CCTV training is giving security staff a clearer view of trouble
DOOR supervisors and taxi marshals are among night-time frontline staff being given a clearer picture of the use of CCTV.
They have visited Swansea's CCTV control room as part of a training programme to improve their understanding of how the system is operated, and to improve their future communication with operators.
It is the latest move designed to improve the way night-time economy staff work together, and it is hoped it will contribute to Swansea city centre's quest for Purple Flag status.
Kyle Davies, head door supervisor for Bambu Beach Bar, said: "I now understand how complex a job it is monitoring all the CCTV cameras in the city centre.
"There is a lot more to it than I realised. It was also of real benefit to meet the operators face to face. Now I will actually know the people I am talking to when I contact them via radio when incidents occur."
Rebecca Rogers, city centre taxi marshal, added: "The visit has given me a completely different perspective on things. This will definitely improve the way we communicate with operators via radio and help us understand the pressure they are under on busy nights."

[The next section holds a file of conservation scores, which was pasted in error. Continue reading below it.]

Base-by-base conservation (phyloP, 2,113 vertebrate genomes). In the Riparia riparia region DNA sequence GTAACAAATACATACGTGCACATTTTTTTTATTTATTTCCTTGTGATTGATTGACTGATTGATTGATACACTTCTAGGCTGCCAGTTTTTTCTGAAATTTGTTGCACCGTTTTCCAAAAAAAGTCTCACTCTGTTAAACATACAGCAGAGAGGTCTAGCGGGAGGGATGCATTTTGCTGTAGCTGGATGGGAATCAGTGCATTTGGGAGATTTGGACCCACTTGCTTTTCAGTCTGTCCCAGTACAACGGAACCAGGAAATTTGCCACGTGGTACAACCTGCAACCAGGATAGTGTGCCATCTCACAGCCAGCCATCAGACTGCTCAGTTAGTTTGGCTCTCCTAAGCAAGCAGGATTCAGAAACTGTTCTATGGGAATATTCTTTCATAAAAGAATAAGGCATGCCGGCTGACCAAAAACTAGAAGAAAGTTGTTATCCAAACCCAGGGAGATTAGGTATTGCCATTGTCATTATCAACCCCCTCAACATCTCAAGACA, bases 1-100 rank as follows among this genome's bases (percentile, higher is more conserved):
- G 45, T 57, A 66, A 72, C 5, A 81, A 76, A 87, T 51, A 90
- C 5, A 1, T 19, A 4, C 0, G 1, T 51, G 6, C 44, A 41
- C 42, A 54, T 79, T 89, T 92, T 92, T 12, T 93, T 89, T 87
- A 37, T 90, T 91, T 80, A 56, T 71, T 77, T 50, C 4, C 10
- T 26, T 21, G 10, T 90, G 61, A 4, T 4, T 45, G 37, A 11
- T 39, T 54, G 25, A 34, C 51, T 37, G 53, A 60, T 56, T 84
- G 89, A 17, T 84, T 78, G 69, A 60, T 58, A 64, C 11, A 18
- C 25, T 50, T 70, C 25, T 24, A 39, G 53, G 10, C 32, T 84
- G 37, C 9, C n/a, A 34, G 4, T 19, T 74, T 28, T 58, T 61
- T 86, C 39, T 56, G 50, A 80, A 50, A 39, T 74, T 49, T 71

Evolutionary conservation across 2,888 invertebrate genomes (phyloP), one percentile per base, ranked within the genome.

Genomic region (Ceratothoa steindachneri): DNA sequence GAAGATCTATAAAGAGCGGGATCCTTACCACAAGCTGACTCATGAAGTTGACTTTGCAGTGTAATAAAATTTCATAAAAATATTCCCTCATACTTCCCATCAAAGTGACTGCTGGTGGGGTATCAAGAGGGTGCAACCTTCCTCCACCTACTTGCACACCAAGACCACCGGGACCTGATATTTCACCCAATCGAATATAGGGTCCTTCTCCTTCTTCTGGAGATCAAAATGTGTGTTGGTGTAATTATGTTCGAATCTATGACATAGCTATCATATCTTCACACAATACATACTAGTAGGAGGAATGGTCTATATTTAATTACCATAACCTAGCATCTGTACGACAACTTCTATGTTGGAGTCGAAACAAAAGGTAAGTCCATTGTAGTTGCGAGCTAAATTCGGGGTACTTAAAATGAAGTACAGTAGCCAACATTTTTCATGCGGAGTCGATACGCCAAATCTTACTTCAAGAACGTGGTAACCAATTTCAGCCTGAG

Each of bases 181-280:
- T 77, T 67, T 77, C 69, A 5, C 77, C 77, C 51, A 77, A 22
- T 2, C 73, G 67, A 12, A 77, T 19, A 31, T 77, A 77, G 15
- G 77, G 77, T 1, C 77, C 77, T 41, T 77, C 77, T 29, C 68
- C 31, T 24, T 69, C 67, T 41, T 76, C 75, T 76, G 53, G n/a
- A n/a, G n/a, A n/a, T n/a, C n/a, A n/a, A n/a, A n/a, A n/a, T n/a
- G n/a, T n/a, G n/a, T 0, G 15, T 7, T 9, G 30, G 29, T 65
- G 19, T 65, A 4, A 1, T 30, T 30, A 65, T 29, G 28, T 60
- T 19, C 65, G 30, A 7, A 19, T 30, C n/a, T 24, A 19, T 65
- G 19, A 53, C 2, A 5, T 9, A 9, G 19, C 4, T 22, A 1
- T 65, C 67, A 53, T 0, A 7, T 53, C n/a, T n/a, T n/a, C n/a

Operators monitor 45 CCTV cameras in the city round the clock. The team has direct links with frontline staff — including door staff and taxi marshals — and police via the nite-net radio system. The system works to prevent crime and disorder and improve public safety.
The city centre has a team of door supervisors working every weekend to ensure venues are safe and welcoming places for their customers.
Their role includes including carrying out appropriate checks to prevent under-18s entering venues, preventing drugs use and dealing in venues and informing the police and ejecting trouble-makers.
Swansea Bid (Business Improvement District) funds taxi marshals to keep order at taxi queues in the city centre on a Friday and Saturday night, as taxi ranks used to be hotspots for alcohol-fuelled violence.
They can call for CCTV support when dealing with individuals who become aggressive and alert other venues of potential trouble-makers to prevent them entering other premises.
Jeff Davison, Safer Swansea's strategic manager, said: "This training has given frontline staff an insight and improved understanding of the CCTV operation and how all staff can work together more effectively to make the city centre safer.
"Ensuring the city centre is a safe place to visit at night is a key element of the application process for Purple Flag. A great deal has already been achieved over the years to make the area safer – such as the introduction of taxi marshals – but there is always room for improvement.
"The Purple Flag working group will continue to identify areas for improvement and ensure work is carried out to make positive changes to Swansea's nightlife."
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